I learned the following meditation many years ago. Let me guide you. Find a place free of distractions, and a comfortable position, or you can walk if you prefer. Set aside about 10 minutes. Relax and slowly turn your heart toward God. Be present to him. We are going to take a portion of a Bible verse, break it down and just live with whatever associations come to us with each phrase or word: “Be still, and know that I am God.” (Psalm 46:10a, ESV) Let’s proceed like this:

“Be still, and know that I am God.” – Ponder and feel. Consider what this means for your life.
“Be still, and know that I am…” – Ponder and feel. Lean back in God’s ‘arms’.
“Be still, and know…” – Ponder and feel. Let trust and confidence arise within you.
“Be still…” – Do it.
“Be…” – Consider how over time this word can point, for you, to all the meanings of the whole sentence.

Now come back to your everyday world slowly and gently. Try to bring awareness of God with you into all your activities. Thank God for what you have seen and understood.

It is hard to believe that the Beatles’ song, Let It Be, could be written in a culture that has no Christian memory. The words, “let it be” echo Mary’s words in response to the angel’s announcement of Mary’s call as a virgin to bear the Messiah, the King to rule in David’s line, the Son of God. Also, several other phrases in the song seem to be direct quotes from the Psalms. The choice of the name, Mary, can’t be ignored either. However, Paul McCartney insisted the song was about a dream of his mother, who died of cancer when he was 14 years old. Mary, his mother, whispered to him to “let it be”, that everything would “be alright”. The religious overtones of the song, in the studio, seemed obvious enough to John Lennon that he tried to dial them back. Let It Be was performed by three of the Beatles at Linda McCartney’s memorial service. (1)

In any case, there is a wide canyon between “let it be” and “…let be to me according to your word” (Lk. 1:38b, ESV). A great space yawns between “take it easy”, “it’s all good”, “no worries mate”, “chill”, “don’t worry, be happy”, “everything will work out”, on the one hand, and “I am the Lord’s servant; I trust You; do with me as you will, or as you have promised (and announced); and I offer myself to be an instrument of your kingdom, an instrument of revolt against the evil and disorder of this world”, on the other hand. There is a big difference between trusting your life to the universe and trusting your life to a loving, wonder-working God. There is a big difference between ‘whistling pass the graveyard’, mere psychological comfort, and joining the revolution, expecting to meet God and his guidance, as we step out moment by moment, in obedience. After all, as the angel said, “…nothing will be impossible with God”!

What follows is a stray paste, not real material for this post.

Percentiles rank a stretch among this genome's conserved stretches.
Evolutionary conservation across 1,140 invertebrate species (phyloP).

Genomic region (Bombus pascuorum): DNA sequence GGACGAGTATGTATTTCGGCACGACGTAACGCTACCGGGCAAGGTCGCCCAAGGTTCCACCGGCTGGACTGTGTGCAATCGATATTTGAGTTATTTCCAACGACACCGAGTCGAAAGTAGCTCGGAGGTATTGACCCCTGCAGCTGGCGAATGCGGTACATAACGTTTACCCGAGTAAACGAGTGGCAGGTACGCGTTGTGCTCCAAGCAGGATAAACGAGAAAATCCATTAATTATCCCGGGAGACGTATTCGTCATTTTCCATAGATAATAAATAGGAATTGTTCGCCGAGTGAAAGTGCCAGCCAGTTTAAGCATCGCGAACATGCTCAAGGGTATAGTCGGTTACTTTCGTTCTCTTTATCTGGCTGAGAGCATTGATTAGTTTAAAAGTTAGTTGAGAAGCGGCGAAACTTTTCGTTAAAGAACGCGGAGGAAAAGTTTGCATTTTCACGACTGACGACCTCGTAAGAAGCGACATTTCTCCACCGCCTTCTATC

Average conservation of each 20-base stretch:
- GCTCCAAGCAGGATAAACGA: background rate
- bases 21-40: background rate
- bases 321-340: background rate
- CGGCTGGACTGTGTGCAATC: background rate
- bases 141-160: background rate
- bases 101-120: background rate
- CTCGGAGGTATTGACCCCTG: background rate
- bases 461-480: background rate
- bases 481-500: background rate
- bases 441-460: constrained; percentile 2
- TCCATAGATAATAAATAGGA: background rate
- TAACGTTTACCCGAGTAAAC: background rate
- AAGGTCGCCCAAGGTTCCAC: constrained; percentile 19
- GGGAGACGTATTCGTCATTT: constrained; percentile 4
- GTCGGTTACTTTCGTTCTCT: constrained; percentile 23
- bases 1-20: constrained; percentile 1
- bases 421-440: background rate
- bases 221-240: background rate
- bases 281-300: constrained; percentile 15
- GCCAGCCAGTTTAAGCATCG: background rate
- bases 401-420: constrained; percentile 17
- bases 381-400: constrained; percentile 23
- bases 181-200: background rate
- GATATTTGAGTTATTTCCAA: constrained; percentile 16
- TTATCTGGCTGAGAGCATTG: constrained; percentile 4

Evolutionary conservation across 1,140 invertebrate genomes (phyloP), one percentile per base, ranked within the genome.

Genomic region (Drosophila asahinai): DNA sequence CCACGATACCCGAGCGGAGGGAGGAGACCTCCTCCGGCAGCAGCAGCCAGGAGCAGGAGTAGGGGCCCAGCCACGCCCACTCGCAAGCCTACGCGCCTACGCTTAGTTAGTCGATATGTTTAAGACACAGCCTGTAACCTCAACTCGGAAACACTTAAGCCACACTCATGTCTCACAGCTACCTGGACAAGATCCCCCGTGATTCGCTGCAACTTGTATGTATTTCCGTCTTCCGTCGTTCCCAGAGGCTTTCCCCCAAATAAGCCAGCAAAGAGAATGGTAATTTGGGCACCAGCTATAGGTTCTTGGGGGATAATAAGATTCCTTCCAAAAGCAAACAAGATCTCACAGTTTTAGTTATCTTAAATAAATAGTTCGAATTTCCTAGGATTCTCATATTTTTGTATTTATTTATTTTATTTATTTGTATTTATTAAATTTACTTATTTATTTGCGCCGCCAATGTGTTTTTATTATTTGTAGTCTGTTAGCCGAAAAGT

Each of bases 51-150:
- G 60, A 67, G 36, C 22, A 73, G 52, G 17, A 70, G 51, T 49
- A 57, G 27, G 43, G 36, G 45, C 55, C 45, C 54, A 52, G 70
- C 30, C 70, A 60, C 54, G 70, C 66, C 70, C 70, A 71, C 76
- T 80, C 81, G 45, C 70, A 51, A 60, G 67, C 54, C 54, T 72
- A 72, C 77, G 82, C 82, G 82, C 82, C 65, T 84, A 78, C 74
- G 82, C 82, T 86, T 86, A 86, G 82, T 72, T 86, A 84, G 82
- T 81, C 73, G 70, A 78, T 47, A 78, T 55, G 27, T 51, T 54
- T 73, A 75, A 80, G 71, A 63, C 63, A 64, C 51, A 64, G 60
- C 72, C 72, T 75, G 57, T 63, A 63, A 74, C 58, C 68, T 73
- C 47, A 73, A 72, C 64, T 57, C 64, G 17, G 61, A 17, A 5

Mary2

If you find belief in miracles, like a virgin birth, difficult, I ask you to suspend disbelief for awhile, and to try on Mary’s attitude. Let’s make Mary’s words, “I am the servant of the Lord; let it be to me according to your word”, our mantra this season of Advent and Christmas.

(1) To verify the Beatles lore, see the book, “The Gospel According to The Beatles” by Steve Turner (Westminster/John Knox Press, 2006). Find the song, “Let It Be”, in the index, for page numbers. This is probably the most accurate, fair and profound book about the Beatles and their beliefs.

This post was powered by the CD, “Divine 3.0 – Songs for Christmas” by The Violet Burning, by the CD, “Songs for Christmas” (2014) by Branches, the CD, “Midwinter EP” (2013) by The Western Den, the single, “Oh, Holy Night! (Single)” (2013) by All Delighted People, the CD, “Advent One” (2014) by Already Not Yet, the song, “Let It Be” (2000) by the Beatles, and the CD, “Christmas” (1993) by Bruce Cockburn.